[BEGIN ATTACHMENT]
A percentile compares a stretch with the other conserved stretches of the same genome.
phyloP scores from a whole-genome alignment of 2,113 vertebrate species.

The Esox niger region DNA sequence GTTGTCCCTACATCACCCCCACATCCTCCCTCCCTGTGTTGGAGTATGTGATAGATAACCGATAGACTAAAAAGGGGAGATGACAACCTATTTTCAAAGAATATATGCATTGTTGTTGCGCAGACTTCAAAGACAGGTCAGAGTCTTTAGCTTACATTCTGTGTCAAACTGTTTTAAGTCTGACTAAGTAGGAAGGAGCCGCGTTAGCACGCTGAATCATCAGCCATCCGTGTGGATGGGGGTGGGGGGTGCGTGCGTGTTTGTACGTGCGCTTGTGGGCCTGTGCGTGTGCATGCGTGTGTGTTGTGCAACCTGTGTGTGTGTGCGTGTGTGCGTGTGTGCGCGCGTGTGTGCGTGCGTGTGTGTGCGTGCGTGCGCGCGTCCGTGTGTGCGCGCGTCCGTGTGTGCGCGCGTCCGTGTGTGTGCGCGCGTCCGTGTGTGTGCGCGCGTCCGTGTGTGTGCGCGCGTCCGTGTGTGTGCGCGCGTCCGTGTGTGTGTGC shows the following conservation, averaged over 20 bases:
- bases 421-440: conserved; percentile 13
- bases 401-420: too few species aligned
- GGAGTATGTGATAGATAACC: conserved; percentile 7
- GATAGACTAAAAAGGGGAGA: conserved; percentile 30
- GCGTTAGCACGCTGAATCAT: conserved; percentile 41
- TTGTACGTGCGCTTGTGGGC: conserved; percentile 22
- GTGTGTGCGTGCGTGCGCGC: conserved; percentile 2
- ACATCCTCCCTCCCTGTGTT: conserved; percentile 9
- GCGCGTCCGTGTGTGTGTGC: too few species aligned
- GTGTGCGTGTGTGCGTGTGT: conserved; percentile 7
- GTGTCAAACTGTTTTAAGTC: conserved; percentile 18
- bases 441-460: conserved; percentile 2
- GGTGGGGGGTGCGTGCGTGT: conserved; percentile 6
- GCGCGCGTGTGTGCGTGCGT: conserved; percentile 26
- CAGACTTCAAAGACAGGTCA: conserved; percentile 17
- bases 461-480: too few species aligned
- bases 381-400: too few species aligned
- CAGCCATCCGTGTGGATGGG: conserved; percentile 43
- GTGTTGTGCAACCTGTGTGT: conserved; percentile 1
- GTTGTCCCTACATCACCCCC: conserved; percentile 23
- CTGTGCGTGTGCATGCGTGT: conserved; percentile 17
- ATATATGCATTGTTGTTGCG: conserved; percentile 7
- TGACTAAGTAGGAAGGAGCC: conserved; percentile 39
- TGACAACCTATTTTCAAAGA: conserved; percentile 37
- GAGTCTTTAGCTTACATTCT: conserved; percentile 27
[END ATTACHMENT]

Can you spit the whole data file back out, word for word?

A percentile compares a stretch with the other conserved stretches of the same genome.
phyloP scores from a whole-genome alignment of 2,113 vertebrate species.

The Esox niger region DNA sequence GTTGTCCCTACATCACCCCCACATCCTCCCTCCCTGTGTTGGAGTATGTGATAGATAACCGATAGACTAAAAAGGGGAGATGACAACCTATTTTCAAAGAATATATGCATTGTTGTTGCGCAGACTTCAAAGACAGGTCAGAGTCTTTAGCTTACATTCTGTGTCAAACTGTTTTAAGTCTGACTAAGTAGGAAGGAGCCGCGTTAGCACGCTGAATCATCAGCCATCCGTGTGGATGGGGGTGGGGGGTGCGTGCGTGTTTGTACGTGCGCTTGTGGGCCTGTGCGTGTGCATGCGTGTGTGTTGTGCAACCTGTGTGTGTGTGCGTGTGTGCGTGTGTGCGCGCGTGTGTGCGTGCGTGTGTGTGCGTGCGTGCGCGCGTCCGTGTGTGCGCGCGTCCGTGTGTGCGCGCGTCCGTGTGTGTGCGCGCGTCCGTGTGTGTGCGCGCGTCCGTGTGTGTGCGCGCGTCCGTGTGTGTGCGCGCGTCCGTGTGTGTGTGC shows the following conservation, averaged over 20 bases:
- bases 421-440: conserved; percentile 13
- bases 401-420: too few species aligned
- GGAGTATGTGATAGATAACC: conserved; percentile 7
- GATAGACTAAAAAGGGGAGA: conserved; percentile 30
- GCGTTAGCACGCTGAATCAT: conserved; percentile 41
- TTGTACGTGCGCTTGTGGGC: conserved; percentile 22
- GTGTGTGCGTGCGTGCGCGC: conserved; percentile 2
- ACATCCTCCCTCCCTGTGTT: conserved; percentile 9
- GCGCGTCCGTGTGTGTGTGC: too few species aligned
- GTGTGCGTGTGTGCGTGTGT: conserved; percentile 7
- GTGTCAAACTGTTTTAAGTC: conserved; percentile 18
- bases 441-460: conserved; percentile 2
- GGTGGGGGGTGCGTGCGTGT: conserved; percentile 6
- GCGCGCGTGTGTGCGTGCGT: conserved; percentile 26
- CAGACTTCAAAGACAGGTCA: conserved; percentile 17
- bases 461-480: too few species aligned
- bases 381-400: too few species aligned
- CAGCCATCCGTGTGGATGGG: conserved; percentile 43
- GTGTTGTGCAACCTGTGTGT: conserved; percentile 1
- GTTGTCCCTACATCACCCCC: conserved; percentile 23
- CTGTGCGTGTGCATGCGTGT: conserved; percentile 17
- ATATATGCATTGTTGTTGCG: conserved; percentile 7
- TGACTAAGTAGGAAGGAGCC: conserved; percentile 39
- TGACAACCTATTTTCAAAGA: conserved; percentile 37
- GAGTCTTTAGCTTACATTCT: conserved; percentile 27